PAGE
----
Leap Day the Frog Way

The real purpose of leap day may be to keep the calendar aligned with the seasons, but here at the rescue project, we’d like to believe the day is designed to honor our favorite leapers. To celebrate, we’ve put together some fun facts about frog leaping.

Jumping Silverstoneia flotator


  • Not all frogs can leap, or even hop. The desert rain frog (Breviceps macrops) has legs that are too short to hop. Instead, it walks.
  • Male frogs of the genus Pipa are known to defend their territory by jumping at and then wrestling other males.
  • The New Guinea bush frog (Asterophrys turpicola) takes jump attacks one step further: before it jumps at a strange frog, it inflates itself and shows off its blue tongue.
  • Stumpffia tridactyla are normally slow-moving critters, but when they’re startled they can abruptly jump up to 8 inches. That doesn’t sound very far, but these little guys are less than half an inch long!
  • The Fuji tree frog (Platymantis vitiensis) may be the leaping stuntman of the frog world. Each time it leaps, it twists in the air—sometimes even 180 degrees—to throw predators off its trail.
  • The Larut torrent frog (Amolops larutensis) gets its name from a nifty leaping trick: it can jump into a fast-moving stream and back to its usual perch, the underside of a rock, without being affected by the current.
  • Similarly, the parachuting red-eyed leaf frog (Agalychnis saltator) gets its name because it speeds to mating opportunities by jumping from trees with finger-and toe-webbing spread wide.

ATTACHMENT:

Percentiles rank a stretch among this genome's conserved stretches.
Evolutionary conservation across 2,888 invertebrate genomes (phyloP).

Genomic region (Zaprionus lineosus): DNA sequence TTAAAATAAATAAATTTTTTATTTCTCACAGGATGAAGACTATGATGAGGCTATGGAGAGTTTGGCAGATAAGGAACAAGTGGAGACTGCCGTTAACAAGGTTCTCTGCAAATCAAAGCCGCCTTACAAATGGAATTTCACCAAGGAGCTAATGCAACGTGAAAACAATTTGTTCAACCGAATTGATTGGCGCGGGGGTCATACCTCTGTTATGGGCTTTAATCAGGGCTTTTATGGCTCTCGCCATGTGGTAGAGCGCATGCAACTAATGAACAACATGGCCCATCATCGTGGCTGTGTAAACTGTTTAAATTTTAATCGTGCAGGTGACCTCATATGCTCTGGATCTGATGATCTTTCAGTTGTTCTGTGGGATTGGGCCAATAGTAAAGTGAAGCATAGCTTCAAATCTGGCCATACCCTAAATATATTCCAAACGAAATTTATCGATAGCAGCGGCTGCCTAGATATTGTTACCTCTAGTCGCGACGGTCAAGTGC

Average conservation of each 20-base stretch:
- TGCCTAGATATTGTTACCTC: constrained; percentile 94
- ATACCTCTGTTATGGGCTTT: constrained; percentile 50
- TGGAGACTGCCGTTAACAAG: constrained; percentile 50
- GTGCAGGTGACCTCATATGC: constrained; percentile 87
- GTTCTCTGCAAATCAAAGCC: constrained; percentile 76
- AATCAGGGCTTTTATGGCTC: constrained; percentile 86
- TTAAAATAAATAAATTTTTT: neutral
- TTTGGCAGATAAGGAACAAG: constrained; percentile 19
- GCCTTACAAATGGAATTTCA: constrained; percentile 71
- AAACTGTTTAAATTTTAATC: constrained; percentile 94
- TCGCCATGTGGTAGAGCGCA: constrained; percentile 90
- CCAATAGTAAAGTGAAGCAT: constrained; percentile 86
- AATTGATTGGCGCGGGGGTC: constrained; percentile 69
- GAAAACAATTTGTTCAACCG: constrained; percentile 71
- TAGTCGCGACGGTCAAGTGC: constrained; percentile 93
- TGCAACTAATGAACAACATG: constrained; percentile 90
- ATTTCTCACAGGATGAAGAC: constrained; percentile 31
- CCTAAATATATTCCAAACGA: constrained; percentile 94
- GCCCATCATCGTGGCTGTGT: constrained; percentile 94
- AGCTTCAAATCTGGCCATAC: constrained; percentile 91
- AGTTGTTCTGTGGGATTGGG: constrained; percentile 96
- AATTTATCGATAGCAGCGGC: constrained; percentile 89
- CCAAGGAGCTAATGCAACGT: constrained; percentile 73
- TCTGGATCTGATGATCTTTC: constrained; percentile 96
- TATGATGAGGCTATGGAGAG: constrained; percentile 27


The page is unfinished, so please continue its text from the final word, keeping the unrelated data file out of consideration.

• The record for longest jump by an American bullfrog (Rana catesbeiana) recorded in a scientific paper is a little over 4 feet. But scientists who went to the Calaveras County Fair, which Mark Twain’s short story made famous for frog jumping, found that more than half the competitors bested that record—and one jumped more than 7 feet in one leap!
  • The Guinness Book of World Records doesn’t include any frogs for their leaping ability. But it does track human performance in frog jumping (jumping while holding one’s toes). There are records listed for the longest frog jump and the fastest frog jumping over 10 and 100 meters.

In honor of Leap Day celebration coordination efforts by Amphibian Ark, the Panama Amphibian Rescue and Conservation Project made this video for a frog song written by Alex Culbreth.

Post By Meghan Bartels, Panama Amphibian Rescue and Conservation Project

Elementary Students Help Houston Toads!

Two students from River Oaks Elementary School, Hunter Hensey and Chloe Hunter, were doing a project on endangered species (under the direction of the teacher May Hong) when they serendipitously came across an article about the endangered Houston toad in the Zoo’s December Member Magazine. The students learned from conservation staff at the Zoo that one of the main reasons for the toads decline is habitat loss. These two conservation champions got the supplies to make “seed balls” for landowners that live in the toads’ habitat. These seed balls protect fragile seeds from the elements and being eaten by birds until they can germinate.

You can make your own seedballs for native wild flowers and grasses by watching the following video at the Coastal Prairie Partnership website.









These native grasses provide habitat for a variety of insects which is what the toad needs to survive. Also, when hopping out of the pond, small and fragile baby toads also need grasses to hide in to stay safe from predators and to keep from drying out in the hot sun.